Better laws, increased competition, and rapidly expanding mobile access are all converging to transform Myanmar’s microfinance sector. As Accion first reported last April, Myanmar’s economy is evolving into something radically new after decades of isolation, and financial services to low-income, underserved segments are playing a major role in driving growth.
Accion’s partner in Myanmar, DAWN Microfinance recently conducted a survey among its current clients. One of them, Maya (not her real name), had taken her first loan from DAWN of US$15 five years ago, when she was just selling dried fish from a straw mat laid on the roadside. Maya now borrows US$200 from DAWN every six months to expand her inventory, selling rice, eggs and cooking oil, among other groceries and household goods. Her business initially provided her family of five with a small amount of supplementary income. But with the growth in sales she attributes to her loans from DAWN, Maya’s business now contributes a greater share of the family’s income than her husband’s daily wages do.
As she plans how to expand her enterprise even further, Maya hopes to diversify into clothing sales, a venture which would require at least US$500 in new capital. Her aspirations reflect those of many DAWN clients—they see enormous potential to grow their businesses if more capital were available. The average current loan size for DAWN is just under US$200, but the average desired loan amount is US$475. Of course, not every client who says they want a larger loan could actually manage one. But their confidence in asking for more testifies to the potential they see to grow their businesses.
Recent directives by the Central Bank should make it easier for microfinance institutions to access funding and in turn serve more clients with larger loan amounts. And access to financial services, in general, is also expected to expand. A 2013 UNCDF study found that 70 percent of Myanmar’s adult population lacks access to any financial service. Myanmar’s government, however, has outlined plans to reduce that figure by at least 10 percentage points by 2020. DAWN’s survey suggests that progress is being made. Only 9 percent of DAWN’s current borrowers had taken a loan before being offered one by DAWN, but since receiving their first loan, 23 percent have been offered a loan by another microfinance institution, suggesting increases in access and competition.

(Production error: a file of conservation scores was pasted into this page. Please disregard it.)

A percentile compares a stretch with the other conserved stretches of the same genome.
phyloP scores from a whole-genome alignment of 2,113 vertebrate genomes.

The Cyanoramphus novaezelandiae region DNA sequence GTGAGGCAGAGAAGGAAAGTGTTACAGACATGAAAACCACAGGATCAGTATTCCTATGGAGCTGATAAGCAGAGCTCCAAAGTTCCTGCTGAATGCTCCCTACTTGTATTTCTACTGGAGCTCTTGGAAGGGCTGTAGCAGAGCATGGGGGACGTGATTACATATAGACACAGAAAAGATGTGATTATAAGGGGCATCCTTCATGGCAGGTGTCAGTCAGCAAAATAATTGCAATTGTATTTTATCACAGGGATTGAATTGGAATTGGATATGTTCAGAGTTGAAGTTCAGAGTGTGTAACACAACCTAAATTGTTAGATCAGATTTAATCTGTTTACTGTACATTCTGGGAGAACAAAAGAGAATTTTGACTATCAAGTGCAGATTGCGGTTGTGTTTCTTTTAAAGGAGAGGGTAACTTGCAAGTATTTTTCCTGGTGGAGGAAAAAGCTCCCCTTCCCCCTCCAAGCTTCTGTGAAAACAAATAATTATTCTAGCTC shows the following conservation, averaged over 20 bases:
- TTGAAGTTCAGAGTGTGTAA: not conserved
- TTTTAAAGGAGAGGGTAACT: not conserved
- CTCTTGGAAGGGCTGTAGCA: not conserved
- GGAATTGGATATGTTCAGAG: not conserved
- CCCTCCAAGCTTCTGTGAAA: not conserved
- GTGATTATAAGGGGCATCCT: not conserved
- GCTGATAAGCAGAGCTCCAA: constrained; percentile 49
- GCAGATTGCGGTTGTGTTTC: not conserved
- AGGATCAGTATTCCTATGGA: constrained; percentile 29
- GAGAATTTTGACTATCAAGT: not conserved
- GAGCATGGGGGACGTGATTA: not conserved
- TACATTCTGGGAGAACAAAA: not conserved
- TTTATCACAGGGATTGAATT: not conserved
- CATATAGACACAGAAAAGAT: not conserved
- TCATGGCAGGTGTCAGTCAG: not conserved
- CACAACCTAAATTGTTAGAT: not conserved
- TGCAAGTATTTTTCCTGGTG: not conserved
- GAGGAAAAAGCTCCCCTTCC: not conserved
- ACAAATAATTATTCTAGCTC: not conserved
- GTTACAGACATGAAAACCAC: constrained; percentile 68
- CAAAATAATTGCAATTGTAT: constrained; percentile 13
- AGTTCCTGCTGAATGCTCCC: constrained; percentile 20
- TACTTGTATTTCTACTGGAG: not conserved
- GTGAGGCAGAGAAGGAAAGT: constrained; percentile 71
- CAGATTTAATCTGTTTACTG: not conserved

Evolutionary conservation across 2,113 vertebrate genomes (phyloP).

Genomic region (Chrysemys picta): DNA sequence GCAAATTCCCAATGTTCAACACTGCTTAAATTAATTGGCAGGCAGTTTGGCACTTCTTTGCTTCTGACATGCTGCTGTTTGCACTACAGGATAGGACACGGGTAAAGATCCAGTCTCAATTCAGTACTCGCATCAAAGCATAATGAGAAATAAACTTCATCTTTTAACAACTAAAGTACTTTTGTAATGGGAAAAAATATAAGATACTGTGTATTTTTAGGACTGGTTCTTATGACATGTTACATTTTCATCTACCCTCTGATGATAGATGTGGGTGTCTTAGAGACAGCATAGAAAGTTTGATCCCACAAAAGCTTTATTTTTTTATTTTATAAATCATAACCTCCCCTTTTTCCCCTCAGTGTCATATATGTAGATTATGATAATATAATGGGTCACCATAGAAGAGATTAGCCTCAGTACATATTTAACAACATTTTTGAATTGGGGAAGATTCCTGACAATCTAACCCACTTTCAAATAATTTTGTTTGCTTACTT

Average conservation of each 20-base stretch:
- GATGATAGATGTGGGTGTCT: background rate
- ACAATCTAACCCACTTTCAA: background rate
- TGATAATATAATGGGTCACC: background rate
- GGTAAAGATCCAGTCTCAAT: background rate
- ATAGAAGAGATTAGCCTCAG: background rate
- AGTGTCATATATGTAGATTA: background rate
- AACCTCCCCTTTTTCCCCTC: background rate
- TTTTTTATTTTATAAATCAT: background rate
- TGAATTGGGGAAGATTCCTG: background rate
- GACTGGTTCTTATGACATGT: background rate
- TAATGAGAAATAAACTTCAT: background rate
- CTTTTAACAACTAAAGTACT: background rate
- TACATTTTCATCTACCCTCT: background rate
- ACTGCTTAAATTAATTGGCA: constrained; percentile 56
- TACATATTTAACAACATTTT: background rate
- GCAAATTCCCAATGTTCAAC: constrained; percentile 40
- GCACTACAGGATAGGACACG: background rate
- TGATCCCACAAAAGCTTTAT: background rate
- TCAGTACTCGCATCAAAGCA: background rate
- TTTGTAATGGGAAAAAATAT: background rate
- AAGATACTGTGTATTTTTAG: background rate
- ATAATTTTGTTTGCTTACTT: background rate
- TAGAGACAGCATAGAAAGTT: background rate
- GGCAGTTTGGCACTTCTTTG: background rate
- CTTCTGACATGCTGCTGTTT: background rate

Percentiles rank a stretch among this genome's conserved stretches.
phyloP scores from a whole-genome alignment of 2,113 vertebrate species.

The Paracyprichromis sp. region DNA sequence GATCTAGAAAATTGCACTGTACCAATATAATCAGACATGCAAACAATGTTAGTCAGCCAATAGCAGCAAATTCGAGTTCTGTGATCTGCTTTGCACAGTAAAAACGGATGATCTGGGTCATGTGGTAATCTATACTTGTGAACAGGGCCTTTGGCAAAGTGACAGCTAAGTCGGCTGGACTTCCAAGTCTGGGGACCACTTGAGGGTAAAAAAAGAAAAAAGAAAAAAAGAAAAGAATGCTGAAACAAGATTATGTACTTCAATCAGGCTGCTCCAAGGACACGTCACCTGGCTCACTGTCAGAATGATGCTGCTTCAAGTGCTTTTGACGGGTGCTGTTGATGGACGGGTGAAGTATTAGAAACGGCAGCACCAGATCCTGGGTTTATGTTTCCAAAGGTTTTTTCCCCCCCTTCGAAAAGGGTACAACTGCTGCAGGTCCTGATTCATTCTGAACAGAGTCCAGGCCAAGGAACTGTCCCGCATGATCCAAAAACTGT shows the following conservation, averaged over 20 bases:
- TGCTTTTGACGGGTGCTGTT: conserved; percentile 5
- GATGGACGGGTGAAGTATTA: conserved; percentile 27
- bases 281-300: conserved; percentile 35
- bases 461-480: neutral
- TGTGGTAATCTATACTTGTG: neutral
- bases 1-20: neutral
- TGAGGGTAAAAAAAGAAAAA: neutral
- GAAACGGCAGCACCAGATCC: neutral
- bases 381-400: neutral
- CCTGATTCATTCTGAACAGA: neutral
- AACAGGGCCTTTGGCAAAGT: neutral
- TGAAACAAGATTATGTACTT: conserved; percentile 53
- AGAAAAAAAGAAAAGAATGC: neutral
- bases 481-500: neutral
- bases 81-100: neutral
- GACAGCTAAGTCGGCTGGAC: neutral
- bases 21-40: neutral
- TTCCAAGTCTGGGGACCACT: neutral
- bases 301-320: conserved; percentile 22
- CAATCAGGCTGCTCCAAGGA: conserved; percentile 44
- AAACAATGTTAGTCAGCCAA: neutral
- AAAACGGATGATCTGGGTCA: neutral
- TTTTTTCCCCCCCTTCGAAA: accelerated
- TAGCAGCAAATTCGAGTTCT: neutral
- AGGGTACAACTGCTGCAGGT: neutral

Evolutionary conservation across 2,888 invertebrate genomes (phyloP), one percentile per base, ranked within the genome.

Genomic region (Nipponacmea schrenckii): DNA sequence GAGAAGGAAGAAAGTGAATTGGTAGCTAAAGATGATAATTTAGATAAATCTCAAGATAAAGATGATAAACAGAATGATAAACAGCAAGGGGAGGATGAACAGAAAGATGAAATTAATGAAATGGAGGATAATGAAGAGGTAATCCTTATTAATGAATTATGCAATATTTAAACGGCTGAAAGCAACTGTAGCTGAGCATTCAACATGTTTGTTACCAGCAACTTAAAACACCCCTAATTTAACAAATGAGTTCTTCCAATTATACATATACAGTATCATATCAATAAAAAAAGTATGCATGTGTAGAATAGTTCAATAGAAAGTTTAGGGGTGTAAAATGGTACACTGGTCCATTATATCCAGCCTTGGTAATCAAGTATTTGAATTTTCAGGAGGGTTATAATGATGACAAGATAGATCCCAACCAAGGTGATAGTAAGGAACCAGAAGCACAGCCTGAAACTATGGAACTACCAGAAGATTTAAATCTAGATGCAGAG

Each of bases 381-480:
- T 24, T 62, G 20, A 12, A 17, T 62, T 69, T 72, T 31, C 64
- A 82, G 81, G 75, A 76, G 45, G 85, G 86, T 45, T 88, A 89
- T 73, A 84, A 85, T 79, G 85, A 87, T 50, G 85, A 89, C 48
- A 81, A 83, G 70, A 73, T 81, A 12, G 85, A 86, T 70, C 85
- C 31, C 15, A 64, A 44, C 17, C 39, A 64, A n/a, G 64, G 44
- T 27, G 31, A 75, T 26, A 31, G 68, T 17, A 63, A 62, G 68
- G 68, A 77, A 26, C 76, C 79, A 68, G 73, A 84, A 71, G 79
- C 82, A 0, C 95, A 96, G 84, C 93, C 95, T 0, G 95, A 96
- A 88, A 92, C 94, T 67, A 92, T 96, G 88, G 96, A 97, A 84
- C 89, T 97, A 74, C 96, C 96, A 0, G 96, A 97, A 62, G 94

Competition is also helping drive services better tailored to the needs of customers. Since Myanmar’s microfinance industry was formally regulated in 2011, providers have rarely faced competition when opening in a new area. Microfinance interest rates are capped at 30 percent per year, a fraction of the amount charged by unregulated moneylenders which, at 10 percent or more per month, can exceed 200 percent on an annualized basis. It has historically been easy for microfinance institutions, with much more attractive (albeit mandated) interests rates, and with few competitors, to find new clients just by word of mouth. Institutional growth was limited only by how much equity capital its shareholders were willing to invest in the company.
But with competition now increasing, a simple low-cost loan is no longer sufficient. Customers are asking for larger loan amounts, more personalized repayment schedules and health and life insurance for their families. And as clients become more familiar with financial services, they are demanding higher-quality products—a huge step in the development of the industry.
As Myanmar’s financial services sector, and its economy as a whole, continues its dramatic growth, microfinance institutions must continue to improve their offerings. Building on the core banking system implemented with Accion, DAWN is examining opportunities to leverage technology and data to improve the quality of its products. Mobile phone penetration and smartphone adoption are rapidly increasing across Myanmar as well, and although not all of DAWN’s clients can afford a high-end phone yet, DAWN expects to offer microfinance loans via mobile channels in the near future for those who can.
The widespread optimism about the future of Myanmar’s economy is warranted. With the new government committed to responsible fiscal management and US sanctions to lift, Myanmar will benefit from increased interest from global businesses. Even as the government aims to make Myanmar a more attractive place for companies to do business, DAWN is working to ensure that Myanmar’s entrepreneurs will benefit from the vast economic opportunities that the entire country is now poised to enjoy.
This post originally appeared on The Wall Street Journal’s Multipliers of Prosperity, in partnership with the MetLife Foundation.